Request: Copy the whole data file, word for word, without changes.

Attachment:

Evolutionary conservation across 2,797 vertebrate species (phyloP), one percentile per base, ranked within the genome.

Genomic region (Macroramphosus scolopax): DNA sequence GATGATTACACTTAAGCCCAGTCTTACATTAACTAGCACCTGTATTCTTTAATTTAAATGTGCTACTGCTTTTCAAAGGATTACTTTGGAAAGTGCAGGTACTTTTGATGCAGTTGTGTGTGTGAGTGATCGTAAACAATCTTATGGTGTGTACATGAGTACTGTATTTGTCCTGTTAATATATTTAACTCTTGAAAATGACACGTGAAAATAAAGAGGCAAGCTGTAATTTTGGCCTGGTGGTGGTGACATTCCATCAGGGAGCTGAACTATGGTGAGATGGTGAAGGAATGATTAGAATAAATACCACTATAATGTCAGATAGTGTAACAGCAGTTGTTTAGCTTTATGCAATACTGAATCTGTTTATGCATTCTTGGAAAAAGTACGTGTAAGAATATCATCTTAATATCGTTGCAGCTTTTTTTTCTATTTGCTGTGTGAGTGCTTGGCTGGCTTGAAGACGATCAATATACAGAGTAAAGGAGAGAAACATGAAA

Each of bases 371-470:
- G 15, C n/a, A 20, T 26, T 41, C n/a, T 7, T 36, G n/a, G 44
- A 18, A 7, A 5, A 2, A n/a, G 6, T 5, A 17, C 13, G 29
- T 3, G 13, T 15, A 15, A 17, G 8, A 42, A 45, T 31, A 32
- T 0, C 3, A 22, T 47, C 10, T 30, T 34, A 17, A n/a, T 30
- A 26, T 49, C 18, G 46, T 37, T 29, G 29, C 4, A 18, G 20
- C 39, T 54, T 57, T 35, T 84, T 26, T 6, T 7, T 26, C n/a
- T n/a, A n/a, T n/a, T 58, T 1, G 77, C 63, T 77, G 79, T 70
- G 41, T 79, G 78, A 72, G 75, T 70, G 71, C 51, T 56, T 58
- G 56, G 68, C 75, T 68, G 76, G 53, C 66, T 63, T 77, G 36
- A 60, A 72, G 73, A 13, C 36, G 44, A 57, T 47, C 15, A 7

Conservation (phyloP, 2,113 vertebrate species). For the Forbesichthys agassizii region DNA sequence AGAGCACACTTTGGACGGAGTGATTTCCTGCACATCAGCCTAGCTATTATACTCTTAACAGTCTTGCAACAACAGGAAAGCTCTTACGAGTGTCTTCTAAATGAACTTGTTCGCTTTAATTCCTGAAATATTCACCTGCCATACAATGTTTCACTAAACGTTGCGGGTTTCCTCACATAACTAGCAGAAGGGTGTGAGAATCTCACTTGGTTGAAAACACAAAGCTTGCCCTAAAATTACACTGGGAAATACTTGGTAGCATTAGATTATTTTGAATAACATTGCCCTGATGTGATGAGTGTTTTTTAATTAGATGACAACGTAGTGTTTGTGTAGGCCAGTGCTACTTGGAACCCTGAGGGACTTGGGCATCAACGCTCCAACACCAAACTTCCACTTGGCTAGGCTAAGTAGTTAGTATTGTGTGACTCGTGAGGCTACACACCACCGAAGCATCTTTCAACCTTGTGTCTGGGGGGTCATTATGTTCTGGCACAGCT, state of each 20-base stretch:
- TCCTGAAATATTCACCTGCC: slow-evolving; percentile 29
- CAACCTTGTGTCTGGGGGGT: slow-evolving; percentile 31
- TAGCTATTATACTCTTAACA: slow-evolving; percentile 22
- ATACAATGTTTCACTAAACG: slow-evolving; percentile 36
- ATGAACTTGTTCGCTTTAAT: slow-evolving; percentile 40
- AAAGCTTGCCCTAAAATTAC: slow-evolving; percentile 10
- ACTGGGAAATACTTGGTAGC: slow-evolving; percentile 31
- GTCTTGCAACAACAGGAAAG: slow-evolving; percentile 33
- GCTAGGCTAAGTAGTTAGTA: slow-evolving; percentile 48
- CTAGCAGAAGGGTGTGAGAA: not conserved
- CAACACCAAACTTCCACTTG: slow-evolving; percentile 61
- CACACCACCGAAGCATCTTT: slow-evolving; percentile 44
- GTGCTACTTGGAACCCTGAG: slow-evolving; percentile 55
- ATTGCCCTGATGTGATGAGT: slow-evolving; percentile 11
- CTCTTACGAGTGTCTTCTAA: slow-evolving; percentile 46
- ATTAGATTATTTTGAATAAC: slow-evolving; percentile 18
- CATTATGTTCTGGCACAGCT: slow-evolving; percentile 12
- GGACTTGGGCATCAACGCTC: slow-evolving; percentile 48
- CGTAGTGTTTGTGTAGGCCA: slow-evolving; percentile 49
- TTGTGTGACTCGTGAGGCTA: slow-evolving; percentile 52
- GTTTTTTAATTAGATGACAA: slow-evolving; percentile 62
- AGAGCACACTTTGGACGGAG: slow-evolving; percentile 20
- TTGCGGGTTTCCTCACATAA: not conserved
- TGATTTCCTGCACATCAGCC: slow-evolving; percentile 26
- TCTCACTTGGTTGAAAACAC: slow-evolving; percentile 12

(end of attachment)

Evolutionary conservation across 2,797 vertebrate species (phyloP), one percentile per base, ranked within the genome.

Genomic region (Macroramphosus scolopax): DNA sequence GATGATTACACTTAAGCCCAGTCTTACATTAACTAGCACCTGTATTCTTTAATTTAAATGTGCTACTGCTTTTCAAAGGATTACTTTGGAAAGTGCAGGTACTTTTGATGCAGTTGTGTGTGTGAGTGATCGTAAACAATCTTATGGTGTGTACATGAGTACTGTATTTGTCCTGTTAATATATTTAACTCTTGAAAATGACACGTGAAAATAAAGAGGCAAGCTGTAATTTTGGCCTGGTGGTGGTGACATTCCATCAGGGAGCTGAACTATGGTGAGATGGTGAAGGAATGATTAGAATAAATACCACTATAATGTCAGATAGTGTAACAGCAGTTGTTTAGCTTTATGCAATACTGAATCTGTTTATGCATTCTTGGAAAAAGTACGTGTAAGAATATCATCTTAATATCGTTGCAGCTTTTTTTTCTATTTGCTGTGTGAGTGCTTGGCTGGCTTGAAGACGATCAATATACAGAGTAAAGGAGAGAAACATGAAA

Each of bases 371-470:
- G 15, C n/a, A 20, T 26, T 41, C n/a, T 7, T 36, G n/a, G 44
- A 18, A 7, A 5, A 2, A n/a, G 6, T 5, A 17, C 13, G 29
- T 3, G 13, T 15, A 15, A 17, G 8, A 42, A 45, T 31, A 32
- T 0, C 3, A 22, T 47, C 10, T 30, T 34, A 17, A n/a, T 30
- A 26, T 49, C 18, G 46, T 37, T 29, G 29, C 4, A 18, G 20
- C 39, T 54, T 57, T 35, T 84, T 26, T 6, T 7, T 26, C n/a
- T n/a, A n/a, T n/a, T 58, T 1, G 77, C 63, T 77, G 79, T 70
- G 41, T 79, G 78, A 72, G 75, T 70, G 71, C 51, T 56, T 58
- G 56, G 68, C 75, T 68, G 76, G 53, C 66, T 63, T 77, G 36
- A 60, A 72, G 73, A 13, C 36, G 44, A 57, T 47, C 15, A 7

Conservation (phyloP, 2,113 vertebrate species). For the Forbesichthys agassizii region DNA sequence AGAGCACACTTTGGACGGAGTGATTTCCTGCACATCAGCCTAGCTATTATACTCTTAACAGTCTTGCAACAACAGGAAAGCTCTTACGAGTGTCTTCTAAATGAACTTGTTCGCTTTAATTCCTGAAATATTCACCTGCCATACAATGTTTCACTAAACGTTGCGGGTTTCCTCACATAACTAGCAGAAGGGTGTGAGAATCTCACTTGGTTGAAAACACAAAGCTTGCCCTAAAATTACACTGGGAAATACTTGGTAGCATTAGATTATTTTGAATAACATTGCCCTGATGTGATGAGTGTTTTTTAATTAGATGACAACGTAGTGTTTGTGTAGGCCAGTGCTACTTGGAACCCTGAGGGACTTGGGCATCAACGCTCCAACACCAAACTTCCACTTGGCTAGGCTAAGTAGTTAGTATTGTGTGACTCGTGAGGCTACACACCACCGAAGCATCTTTCAACCTTGTGTCTGGGGGGTCATTATGTTCTGGCACAGCT, state of each 20-base stretch:
- TCCTGAAATATTCACCTGCC: slow-evolving; percentile 29
- CAACCTTGTGTCTGGGGGGT: slow-evolving; percentile 31
- TAGCTATTATACTCTTAACA: slow-evolving; percentile 22
- ATACAATGTTTCACTAAACG: slow-evolving; percentile 36
- ATGAACTTGTTCGCTTTAAT: slow-evolving; percentile 40
- AAAGCTTGCCCTAAAATTAC: slow-evolving; percentile 10
- ACTGGGAAATACTTGGTAGC: slow-evolving; percentile 31
- GTCTTGCAACAACAGGAAAG: slow-evolving; percentile 33
- GCTAGGCTAAGTAGTTAGTA: slow-evolving; percentile 48
- CTAGCAGAAGGGTGTGAGAA: not conserved
- CAACACCAAACTTCCACTTG: slow-evolving; percentile 61
- CACACCACCGAAGCATCTTT: slow-evolving; percentile 44
- GTGCTACTTGGAACCCTGAG: slow-evolving; percentile 55
- ATTGCCCTGATGTGATGAGT: slow-evolving; percentile 11
- CTCTTACGAGTGTCTTCTAA: slow-evolving; percentile 46
- ATTAGATTATTTTGAATAAC: slow-evolving; percentile 18
- CATTATGTTCTGGCACAGCT: slow-evolving; percentile 12
- GGACTTGGGCATCAACGCTC: slow-evolving; percentile 48
- CGTAGTGTTTGTGTAGGCCA: slow-evolving; percentile 49
- TTGTGTGACTCGTGAGGCTA: slow-evolving; percentile 52
- GTTTTTTAATTAGATGACAA: slow-evolving; percentile 62
- AGAGCACACTTTGGACGGAG: slow-evolving; percentile 20
- TTGCGGGTTTCCTCACATAA: not conserved
- TGATTTCCTGCACATCAGCC: slow-evolving; percentile 26
- TCTCACTTGGTTGAAAACAC: slow-evolving; percentile 12